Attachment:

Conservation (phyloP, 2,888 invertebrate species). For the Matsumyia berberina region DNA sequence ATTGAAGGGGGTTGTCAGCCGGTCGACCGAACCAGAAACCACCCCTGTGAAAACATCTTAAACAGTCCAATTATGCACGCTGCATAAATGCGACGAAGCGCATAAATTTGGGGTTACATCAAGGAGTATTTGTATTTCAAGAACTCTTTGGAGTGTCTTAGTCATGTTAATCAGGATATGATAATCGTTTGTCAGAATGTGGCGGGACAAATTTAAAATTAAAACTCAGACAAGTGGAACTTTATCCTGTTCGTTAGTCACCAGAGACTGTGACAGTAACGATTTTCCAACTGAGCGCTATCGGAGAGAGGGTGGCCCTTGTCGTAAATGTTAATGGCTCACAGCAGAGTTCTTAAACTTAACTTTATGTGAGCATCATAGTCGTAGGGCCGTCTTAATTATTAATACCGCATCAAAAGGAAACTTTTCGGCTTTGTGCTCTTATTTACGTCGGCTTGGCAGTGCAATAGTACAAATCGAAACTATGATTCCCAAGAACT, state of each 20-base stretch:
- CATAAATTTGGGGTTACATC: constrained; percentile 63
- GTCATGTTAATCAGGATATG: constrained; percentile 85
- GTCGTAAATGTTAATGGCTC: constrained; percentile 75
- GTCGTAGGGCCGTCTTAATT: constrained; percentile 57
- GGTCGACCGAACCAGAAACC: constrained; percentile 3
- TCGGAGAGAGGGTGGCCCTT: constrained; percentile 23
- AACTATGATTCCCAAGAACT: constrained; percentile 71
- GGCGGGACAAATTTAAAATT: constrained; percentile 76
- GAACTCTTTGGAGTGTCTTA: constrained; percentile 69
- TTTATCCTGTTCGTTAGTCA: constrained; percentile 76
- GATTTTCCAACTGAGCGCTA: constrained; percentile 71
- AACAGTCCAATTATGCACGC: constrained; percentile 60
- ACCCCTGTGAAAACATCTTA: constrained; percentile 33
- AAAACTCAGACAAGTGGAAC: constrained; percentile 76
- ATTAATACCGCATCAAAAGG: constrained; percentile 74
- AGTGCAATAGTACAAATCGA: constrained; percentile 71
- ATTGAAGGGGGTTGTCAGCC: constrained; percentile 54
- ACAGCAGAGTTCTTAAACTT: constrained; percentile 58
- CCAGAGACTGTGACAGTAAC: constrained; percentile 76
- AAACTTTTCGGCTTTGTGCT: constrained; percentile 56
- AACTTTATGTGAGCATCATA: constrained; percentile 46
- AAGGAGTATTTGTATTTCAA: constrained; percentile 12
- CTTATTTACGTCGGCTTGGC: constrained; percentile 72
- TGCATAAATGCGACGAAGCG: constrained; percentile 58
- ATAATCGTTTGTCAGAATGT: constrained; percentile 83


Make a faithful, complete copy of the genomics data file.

Conservation (phyloP, 2,888 invertebrate species). For the Matsumyia berberina region DNA sequence ATTGAAGGGGGTTGTCAGCCGGTCGACCGAACCAGAAACCACCCCTGTGAAAACATCTTAAACAGTCCAATTATGCACGCTGCATAAATGCGACGAAGCGCATAAATTTGGGGTTACATCAAGGAGTATTTGTATTTCAAGAACTCTTTGGAGTGTCTTAGTCATGTTAATCAGGATATGATAATCGTTTGTCAGAATGTGGCGGGACAAATTTAAAATTAAAACTCAGACAAGTGGAACTTTATCCTGTTCGTTAGTCACCAGAGACTGTGACAGTAACGATTTTCCAACTGAGCGCTATCGGAGAGAGGGTGGCCCTTGTCGTAAATGTTAATGGCTCACAGCAGAGTTCTTAAACTTAACTTTATGTGAGCATCATAGTCGTAGGGCCGTCTTAATTATTAATACCGCATCAAAAGGAAACTTTTCGGCTTTGTGCTCTTATTTACGTCGGCTTGGCAGTGCAATAGTACAAATCGAAACTATGATTCCCAAGAACT, state of each 20-base stretch:
- CATAAATTTGGGGTTACATC: constrained; percentile 63
- GTCATGTTAATCAGGATATG: constrained; percentile 85
- GTCGTAAATGTTAATGGCTC: constrained; percentile 75
- GTCGTAGGGCCGTCTTAATT: constrained; percentile 57
- GGTCGACCGAACCAGAAACC: constrained; percentile 3
- TCGGAGAGAGGGTGGCCCTT: constrained; percentile 23
- AACTATGATTCCCAAGAACT: constrained; percentile 71
- GGCGGGACAAATTTAAAATT: constrained; percentile 76
- GAACTCTTTGGAGTGTCTTA: constrained; percentile 69
- TTTATCCTGTTCGTTAGTCA: constrained; percentile 76
- GATTTTCCAACTGAGCGCTA: constrained; percentile 71
- AACAGTCCAATTATGCACGC: constrained; percentile 60
- ACCCCTGTGAAAACATCTTA: constrained; percentile 33
- AAAACTCAGACAAGTGGAAC: constrained; percentile 76
- ATTAATACCGCATCAAAAGG: constrained; percentile 74
- AGTGCAATAGTACAAATCGA: constrained; percentile 71
- ATTGAAGGGGGTTGTCAGCC: constrained; percentile 54
- ACAGCAGAGTTCTTAAACTT: constrained; percentile 58
- CCAGAGACTGTGACAGTAAC: constrained; percentile 76
- AAACTTTTCGGCTTTGTGCT: constrained; percentile 56
- AACTTTATGTGAGCATCATA: constrained; percentile 46
- AAGGAGTATTTGTATTTCAA: constrained; percentile 12
- CTTATTTACGTCGGCTTGGC: constrained; percentile 72
- TGCATAAATGCGACGAAGCG: constrained; percentile 58
- ATAATCGTTTGTCAGAATGT: constrained; percentile 83